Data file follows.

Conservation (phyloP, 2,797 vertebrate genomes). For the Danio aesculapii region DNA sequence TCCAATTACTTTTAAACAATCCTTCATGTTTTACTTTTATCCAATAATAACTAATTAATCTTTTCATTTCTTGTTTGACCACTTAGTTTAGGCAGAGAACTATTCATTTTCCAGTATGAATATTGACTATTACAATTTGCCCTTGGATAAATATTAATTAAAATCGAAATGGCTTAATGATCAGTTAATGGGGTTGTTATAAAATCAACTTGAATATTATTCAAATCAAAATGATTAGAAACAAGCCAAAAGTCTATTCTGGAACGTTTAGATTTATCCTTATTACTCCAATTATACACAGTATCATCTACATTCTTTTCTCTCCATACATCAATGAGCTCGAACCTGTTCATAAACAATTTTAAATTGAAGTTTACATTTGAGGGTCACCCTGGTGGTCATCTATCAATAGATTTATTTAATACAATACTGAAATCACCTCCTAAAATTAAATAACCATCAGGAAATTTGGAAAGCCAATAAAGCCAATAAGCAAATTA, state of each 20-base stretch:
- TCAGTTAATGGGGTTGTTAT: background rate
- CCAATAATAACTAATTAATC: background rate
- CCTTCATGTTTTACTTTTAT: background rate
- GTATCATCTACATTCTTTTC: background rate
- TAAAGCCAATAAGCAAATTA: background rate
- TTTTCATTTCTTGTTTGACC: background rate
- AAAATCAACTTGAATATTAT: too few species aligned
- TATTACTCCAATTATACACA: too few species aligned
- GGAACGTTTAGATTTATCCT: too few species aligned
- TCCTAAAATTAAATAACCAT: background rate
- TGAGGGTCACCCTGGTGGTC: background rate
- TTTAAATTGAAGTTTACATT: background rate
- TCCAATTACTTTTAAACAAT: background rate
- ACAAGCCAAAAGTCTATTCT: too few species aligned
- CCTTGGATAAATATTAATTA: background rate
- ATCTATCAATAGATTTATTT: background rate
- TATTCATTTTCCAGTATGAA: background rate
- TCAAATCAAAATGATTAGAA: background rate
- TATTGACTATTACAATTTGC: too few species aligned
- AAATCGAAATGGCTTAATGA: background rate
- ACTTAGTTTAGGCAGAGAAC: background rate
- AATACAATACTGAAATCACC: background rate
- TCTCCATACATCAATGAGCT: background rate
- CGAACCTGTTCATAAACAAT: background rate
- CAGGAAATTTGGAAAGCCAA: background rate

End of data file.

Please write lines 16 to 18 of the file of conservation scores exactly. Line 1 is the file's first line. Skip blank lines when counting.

- CCTTGGATAAATATTAATTA: background rate
- ATCTATCAATAGATTTATTT: background rate
- TATTCATTTTCCAGTATGAA: background rate